No one seems to object to the transcriptions and posting of AK’s comments which are at I’m putting comments and analysis on a separate blog, this one, so that people who don’t want to read such things don’t have to. This blog is set to accept anonymous comments, but I read them all and won’t tolerate flame wars. None have started.

Some of the most interesting and useful feedback on this material is coming in emails, some shared and others not shared, which I don’t want to post with names attached unless I have permission. I’m just going ahead to name the people AK named in her notes -- it’s been half a century since then, after all. Indeed, some of the email comments are arriving from people in that time period as well and those of us who know each other can probably guess who said what.

In good “discussion” mode, I’ll try to separate the issues from the people.

1. It is most moving that after fifty years the memory of personal relationships with AK have the status of love affairs, magical relationships that have inspired people for decades. They do NOT want that interfered with. Who would?

2. Likewise, there were a few people deeply wounded by past misunderstanding and schism and they, too, still hurt. To some this might be a reason to shut down, but to me it’s a reason to continue.

3. One opinion is that AK’s teaching methods are obsolete now. Students will no longer tolerate the confrontive and sometimes invasive tactics she used then. Indeed, some people wouldn’t accept them then, but they quietly went elsewhere. Is it a loss or a gain to give up the auteur model of teaching? Stanislavki was, after all, a Russian like the famously dictatorial ballet masters.

4. Is it true that academic theatre is nothing like professional theatre? You can still be tough on professional actors? (If Equity allows it.)

5. Some feel that theatre is totally different now. Whatever was important then is NOT important now. Or, to the contrary, theatre, esp. repertory theatre, is entering a renaissance that is vital and thriving across the country with new companies still being founded.

6. AK’s life trajectory is not really understandable without considering the time periods, the place, the administrators, sexism, and so on. No different from understanding a character in a play. (I confess -- this is my opinion.) All this happened before the Derrida Deconstruction craze, but we understand that, don’t we?

Mary Strachan Scriver

(Prairie Mary_

Saturday, March 30, 2013

MEMORIES from Bill Bergfeldt

Bill Bergfeldt, Speech ’57

I was at Northwestern School of Speech from 1954 - 57.  Though never a student of Alvina Krause (I was a bit afraid of her), I admired her from afar and was taken in by her spell.  she was certainly the high priestess of the NU theatre department, and was practically worshipped by some.  I heard that the greatly devoted sometimes referred to her as Jesus Krause!  Of course, there were other prominent theatre instructors at NU at the same time, such as Theodore Fuchs and Lee Mitchell.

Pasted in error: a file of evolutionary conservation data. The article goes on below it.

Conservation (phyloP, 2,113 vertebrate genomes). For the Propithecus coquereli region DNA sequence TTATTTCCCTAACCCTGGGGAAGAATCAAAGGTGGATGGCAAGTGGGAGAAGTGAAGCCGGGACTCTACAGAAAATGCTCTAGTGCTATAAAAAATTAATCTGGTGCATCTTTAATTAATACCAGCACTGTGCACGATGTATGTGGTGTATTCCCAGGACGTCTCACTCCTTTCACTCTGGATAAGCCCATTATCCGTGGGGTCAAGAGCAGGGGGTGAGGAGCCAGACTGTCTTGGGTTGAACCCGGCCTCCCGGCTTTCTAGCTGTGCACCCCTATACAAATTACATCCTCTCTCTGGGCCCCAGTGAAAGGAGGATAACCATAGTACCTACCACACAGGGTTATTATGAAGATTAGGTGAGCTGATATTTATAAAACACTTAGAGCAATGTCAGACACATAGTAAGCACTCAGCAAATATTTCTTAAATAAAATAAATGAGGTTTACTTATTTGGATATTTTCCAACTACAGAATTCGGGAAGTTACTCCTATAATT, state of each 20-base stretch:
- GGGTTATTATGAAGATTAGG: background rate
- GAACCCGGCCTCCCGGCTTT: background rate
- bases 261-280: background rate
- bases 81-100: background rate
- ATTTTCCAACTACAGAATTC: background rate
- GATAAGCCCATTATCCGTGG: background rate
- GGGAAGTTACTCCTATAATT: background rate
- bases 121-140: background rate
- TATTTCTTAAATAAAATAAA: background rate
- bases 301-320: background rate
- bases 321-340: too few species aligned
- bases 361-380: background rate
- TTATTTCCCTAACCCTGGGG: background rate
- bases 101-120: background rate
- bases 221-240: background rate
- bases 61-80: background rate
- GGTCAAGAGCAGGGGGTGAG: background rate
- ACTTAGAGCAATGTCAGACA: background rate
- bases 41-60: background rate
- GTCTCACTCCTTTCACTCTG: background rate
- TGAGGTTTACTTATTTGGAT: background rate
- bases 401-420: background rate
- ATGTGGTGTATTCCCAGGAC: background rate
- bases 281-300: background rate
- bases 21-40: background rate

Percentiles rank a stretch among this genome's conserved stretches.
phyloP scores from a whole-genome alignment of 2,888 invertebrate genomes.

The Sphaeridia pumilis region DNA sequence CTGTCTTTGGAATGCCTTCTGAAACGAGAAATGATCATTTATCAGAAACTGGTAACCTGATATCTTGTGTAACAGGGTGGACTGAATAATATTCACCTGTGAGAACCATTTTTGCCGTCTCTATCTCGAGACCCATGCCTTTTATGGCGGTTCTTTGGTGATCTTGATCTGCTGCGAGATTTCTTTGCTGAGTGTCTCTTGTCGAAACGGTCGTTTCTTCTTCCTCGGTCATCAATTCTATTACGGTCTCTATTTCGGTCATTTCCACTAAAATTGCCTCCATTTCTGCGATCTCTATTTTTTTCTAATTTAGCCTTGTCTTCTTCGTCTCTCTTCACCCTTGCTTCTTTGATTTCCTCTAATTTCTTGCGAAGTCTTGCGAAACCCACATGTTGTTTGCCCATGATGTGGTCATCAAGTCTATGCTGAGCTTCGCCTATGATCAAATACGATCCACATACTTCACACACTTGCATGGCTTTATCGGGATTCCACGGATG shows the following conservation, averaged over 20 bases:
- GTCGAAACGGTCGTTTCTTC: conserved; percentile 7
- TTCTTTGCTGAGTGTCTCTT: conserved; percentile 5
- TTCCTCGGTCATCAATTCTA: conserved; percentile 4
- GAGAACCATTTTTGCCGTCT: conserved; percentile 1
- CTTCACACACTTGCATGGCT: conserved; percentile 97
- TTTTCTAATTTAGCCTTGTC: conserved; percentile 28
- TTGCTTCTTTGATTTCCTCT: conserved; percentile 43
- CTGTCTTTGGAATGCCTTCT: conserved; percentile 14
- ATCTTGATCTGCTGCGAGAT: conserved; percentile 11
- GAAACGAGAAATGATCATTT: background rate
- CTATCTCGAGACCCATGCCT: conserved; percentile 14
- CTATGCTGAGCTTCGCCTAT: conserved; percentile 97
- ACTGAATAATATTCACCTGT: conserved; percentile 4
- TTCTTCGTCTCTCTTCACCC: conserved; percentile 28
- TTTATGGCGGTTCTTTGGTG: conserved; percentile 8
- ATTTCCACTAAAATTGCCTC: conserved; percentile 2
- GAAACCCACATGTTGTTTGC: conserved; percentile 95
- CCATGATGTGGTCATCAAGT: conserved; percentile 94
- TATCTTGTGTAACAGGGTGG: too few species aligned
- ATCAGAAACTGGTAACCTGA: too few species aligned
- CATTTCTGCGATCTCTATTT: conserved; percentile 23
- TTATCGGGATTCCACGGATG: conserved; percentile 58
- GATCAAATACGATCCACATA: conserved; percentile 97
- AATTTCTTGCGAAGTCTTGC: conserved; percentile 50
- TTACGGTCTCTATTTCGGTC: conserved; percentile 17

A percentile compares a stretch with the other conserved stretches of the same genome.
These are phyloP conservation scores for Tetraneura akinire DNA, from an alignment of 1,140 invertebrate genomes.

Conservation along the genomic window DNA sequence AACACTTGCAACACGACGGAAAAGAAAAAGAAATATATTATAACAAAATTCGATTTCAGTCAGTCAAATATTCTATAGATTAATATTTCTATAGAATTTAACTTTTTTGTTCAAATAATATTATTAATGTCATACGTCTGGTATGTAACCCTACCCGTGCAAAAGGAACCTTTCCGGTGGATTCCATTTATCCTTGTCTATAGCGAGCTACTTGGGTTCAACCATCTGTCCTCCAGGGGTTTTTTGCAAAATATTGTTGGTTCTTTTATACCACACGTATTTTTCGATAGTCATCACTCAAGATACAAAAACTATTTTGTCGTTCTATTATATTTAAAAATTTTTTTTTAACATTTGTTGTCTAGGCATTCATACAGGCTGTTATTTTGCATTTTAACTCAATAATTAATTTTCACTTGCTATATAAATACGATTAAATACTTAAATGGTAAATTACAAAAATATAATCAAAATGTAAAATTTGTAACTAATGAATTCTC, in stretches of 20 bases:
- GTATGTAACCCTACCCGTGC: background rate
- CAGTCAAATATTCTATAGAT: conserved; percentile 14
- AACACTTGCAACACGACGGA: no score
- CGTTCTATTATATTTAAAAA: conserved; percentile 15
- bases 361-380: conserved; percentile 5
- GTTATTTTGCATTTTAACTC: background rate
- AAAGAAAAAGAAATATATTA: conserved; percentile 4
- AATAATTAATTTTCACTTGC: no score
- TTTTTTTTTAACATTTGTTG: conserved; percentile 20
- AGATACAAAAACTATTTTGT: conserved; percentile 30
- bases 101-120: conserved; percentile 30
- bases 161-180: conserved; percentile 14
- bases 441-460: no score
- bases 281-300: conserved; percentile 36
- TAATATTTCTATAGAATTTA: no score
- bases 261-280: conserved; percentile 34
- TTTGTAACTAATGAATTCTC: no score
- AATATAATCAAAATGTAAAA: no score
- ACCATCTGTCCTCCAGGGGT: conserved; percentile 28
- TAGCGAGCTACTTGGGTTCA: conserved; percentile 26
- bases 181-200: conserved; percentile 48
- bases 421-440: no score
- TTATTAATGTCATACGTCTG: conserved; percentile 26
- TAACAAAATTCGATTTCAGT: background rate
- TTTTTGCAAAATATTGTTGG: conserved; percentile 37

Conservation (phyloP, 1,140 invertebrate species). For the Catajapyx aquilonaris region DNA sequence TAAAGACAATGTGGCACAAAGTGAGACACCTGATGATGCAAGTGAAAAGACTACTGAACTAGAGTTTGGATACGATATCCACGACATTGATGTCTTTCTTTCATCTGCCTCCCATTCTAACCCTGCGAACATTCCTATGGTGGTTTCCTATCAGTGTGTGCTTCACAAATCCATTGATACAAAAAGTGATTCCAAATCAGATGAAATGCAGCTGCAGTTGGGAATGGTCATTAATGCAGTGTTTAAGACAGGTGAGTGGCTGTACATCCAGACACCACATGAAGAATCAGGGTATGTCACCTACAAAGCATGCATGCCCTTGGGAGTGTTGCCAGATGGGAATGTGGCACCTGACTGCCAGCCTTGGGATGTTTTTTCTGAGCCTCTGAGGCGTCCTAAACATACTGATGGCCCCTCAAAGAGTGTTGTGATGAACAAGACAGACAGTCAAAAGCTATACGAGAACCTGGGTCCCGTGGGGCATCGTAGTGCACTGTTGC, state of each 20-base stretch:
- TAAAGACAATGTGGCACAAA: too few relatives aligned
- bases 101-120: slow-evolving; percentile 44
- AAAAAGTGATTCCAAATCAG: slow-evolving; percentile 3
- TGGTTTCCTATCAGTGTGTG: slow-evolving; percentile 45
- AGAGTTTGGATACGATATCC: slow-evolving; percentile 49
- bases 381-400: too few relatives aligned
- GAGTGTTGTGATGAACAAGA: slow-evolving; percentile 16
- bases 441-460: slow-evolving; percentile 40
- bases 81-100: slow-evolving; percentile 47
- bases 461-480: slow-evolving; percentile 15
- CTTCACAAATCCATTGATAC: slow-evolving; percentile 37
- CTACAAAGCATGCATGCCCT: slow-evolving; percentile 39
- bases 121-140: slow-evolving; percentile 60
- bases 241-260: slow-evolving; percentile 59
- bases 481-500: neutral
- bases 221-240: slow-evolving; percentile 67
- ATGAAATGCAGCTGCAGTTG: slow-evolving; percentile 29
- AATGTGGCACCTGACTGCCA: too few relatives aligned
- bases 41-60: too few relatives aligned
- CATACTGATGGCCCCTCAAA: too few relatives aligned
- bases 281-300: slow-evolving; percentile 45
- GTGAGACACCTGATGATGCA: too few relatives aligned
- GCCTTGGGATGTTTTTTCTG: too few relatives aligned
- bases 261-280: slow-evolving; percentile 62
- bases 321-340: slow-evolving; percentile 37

At NU Workshop Theatre was a big thing -- where segments of plays were produced and afterwards critiqued by Miss Krause.  We looked forward to her critiques more than the plays.  One time I remember she could not be there and instead the critique was given by Lee Mitchell, Chairman Dept. of Theatre.  The audience was so disappointed I believe there were audible groans when they learned that Miss Krause would not be critiquing.

Every year she did a one woman presentation of a play.  I saw her cutting of “Tiger at the Gates” and “Teahouse of the August Moon.”  She was the best Sakini I had ever seen, which I told her.  She said she was never quite sure about her Sakini portrayal.

While I was at Northwestern she directed “Uncle Vanya,” “The Winter’s Tale,” and “The Lovers,” which was a new play.  She always expected actors to bring their own copies of the plays to auditions.  I wondered how she would handle “The Lovers” -- but sure enough she wanted to know why actors were not bringing the scripts.  They had to tell her, “Miss Krause, it hasn’t been published yet.”

Two of my favorite Alvina Krause stories -- which I heard.  Was not there.

A girl was having a lesson with AK.  Afterward she went on and on to a friend about how wonderful AK was.  The friend asked, “Oh, did she like your performance?”  The student replied,  “No, she hated it, but she is WONDERFUL!”

A Workshop Theatre production of “Miss Julie” was in rehearsal.  Miss Krause did not think there was enough revelry onstage in the dances.  She went up on stage, grabbed one of the tallest boys and had him dance with her.  Something happened.  They tripped and he fell on top of AK -- six foot guy on top of short AK.  He was so upset, not knowing what to say and very embarrassed.  Miss Krause simply got up,  dusted herself off, and said, “Well, at least you could have kissed me.”

Somewhere I read where Patricia Neal came up to Alvina Krause after a performance of  “Twelfth Night.”  She realized she had not done a good job.  She went up to Miss Krause and said,  “I will never act again.”  Miss Krause looked at her and said,  “Do you call what you did acting?”  Of course, some years later Patricia Neal won the Oscar for leading actress for her performance in “Hud.”

(Note:  Bergfeldt was in the Speech Education department and taught high school dramatics for some years.)

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